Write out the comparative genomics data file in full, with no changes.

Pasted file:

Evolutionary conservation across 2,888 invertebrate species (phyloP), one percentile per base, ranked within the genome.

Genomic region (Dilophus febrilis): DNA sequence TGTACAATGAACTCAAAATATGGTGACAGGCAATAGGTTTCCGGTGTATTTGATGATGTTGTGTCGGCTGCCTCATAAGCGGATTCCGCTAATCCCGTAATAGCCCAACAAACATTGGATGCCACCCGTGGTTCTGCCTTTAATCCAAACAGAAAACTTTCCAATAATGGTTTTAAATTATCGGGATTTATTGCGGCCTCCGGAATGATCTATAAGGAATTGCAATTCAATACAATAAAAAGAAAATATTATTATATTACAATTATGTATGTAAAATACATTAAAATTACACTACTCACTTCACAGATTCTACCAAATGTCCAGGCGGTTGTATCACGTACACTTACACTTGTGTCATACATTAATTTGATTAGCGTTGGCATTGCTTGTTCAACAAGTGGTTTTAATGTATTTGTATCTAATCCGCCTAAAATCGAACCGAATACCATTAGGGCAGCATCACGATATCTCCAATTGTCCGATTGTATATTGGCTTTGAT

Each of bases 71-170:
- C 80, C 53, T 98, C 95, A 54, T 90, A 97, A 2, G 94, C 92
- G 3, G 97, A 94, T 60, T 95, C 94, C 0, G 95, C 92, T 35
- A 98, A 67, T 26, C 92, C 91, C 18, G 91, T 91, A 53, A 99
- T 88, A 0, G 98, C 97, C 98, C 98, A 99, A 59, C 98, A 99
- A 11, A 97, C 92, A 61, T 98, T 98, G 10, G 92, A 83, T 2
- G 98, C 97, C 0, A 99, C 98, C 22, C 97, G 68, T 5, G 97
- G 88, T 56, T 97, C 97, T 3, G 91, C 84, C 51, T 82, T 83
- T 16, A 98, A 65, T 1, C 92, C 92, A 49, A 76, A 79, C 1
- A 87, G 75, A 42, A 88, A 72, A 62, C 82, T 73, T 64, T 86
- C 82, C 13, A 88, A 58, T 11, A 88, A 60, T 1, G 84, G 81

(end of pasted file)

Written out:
Evolutionary conservation across 2,888 invertebrate species (phyloP), one percentile per base, ranked within the genome.

Genomic region (Dilophus febrilis): DNA sequence TGTACAATGAACTCAAAATATGGTGACAGGCAATAGGTTTCCGGTGTATTTGATGATGTTGTGTCGGCTGCCTCATAAGCGGATTCCGCTAATCCCGTAATAGCCCAACAAACATTGGATGCCACCCGTGGTTCTGCCTTTAATCCAAACAGAAAACTTTCCAATAATGGTTTTAAATTATCGGGATTTATTGCGGCCTCCGGAATGATCTATAAGGAATTGCAATTCAATACAATAAAAAGAAAATATTATTATATTACAATTATGTATGTAAAATACATTAAAATTACACTACTCACTTCACAGATTCTACCAAATGTCCAGGCGGTTGTATCACGTACACTTACACTTGTGTCATACATTAATTTGATTAGCGTTGGCATTGCTTGTTCAACAAGTGGTTTTAATGTATTTGTATCTAATCCGCCTAAAATCGAACCGAATACCATTAGGGCAGCATCACGATATCTCCAATTGTCCGATTGTATATTGGCTTTGAT

Each of bases 71-170:
- C 80, C 53, T 98, C 95, A 54, T 90, A 97, A 2, G 94, C 92
- G 3, G 97, A 94, T 60, T 95, C 94, C 0, G 95, C 92, T 35
- A 98, A 67, T 26, C 92, C 91, C 18, G 91, T 91, A 53, A 99
- T 88, A 0, G 98, C 97, C 98, C 98, A 99, A 59, C 98, A 99
- A 11, A 97, C 92, A 61, T 98, T 98, G 10, G 92, A 83, T 2
- G 98, C 97, C 0, A 99, C 98, C 22, C 97, G 68, T 5, G 97
- G 88, T 56, T 97, C 97, T 3, G 91, C 84, C 51, T 82, T 83
- T 16, A 98, A 65, T 1, C 92, C 92, A 49, A 76, A 79, C 1
- A 87, G 75, A 42, A 88, A 72, A 62, C 82, T 73, T 64, T 86
- C 82, C 13, A 88, A 58, T 11, A 88, A 60, T 1, G 84, G 81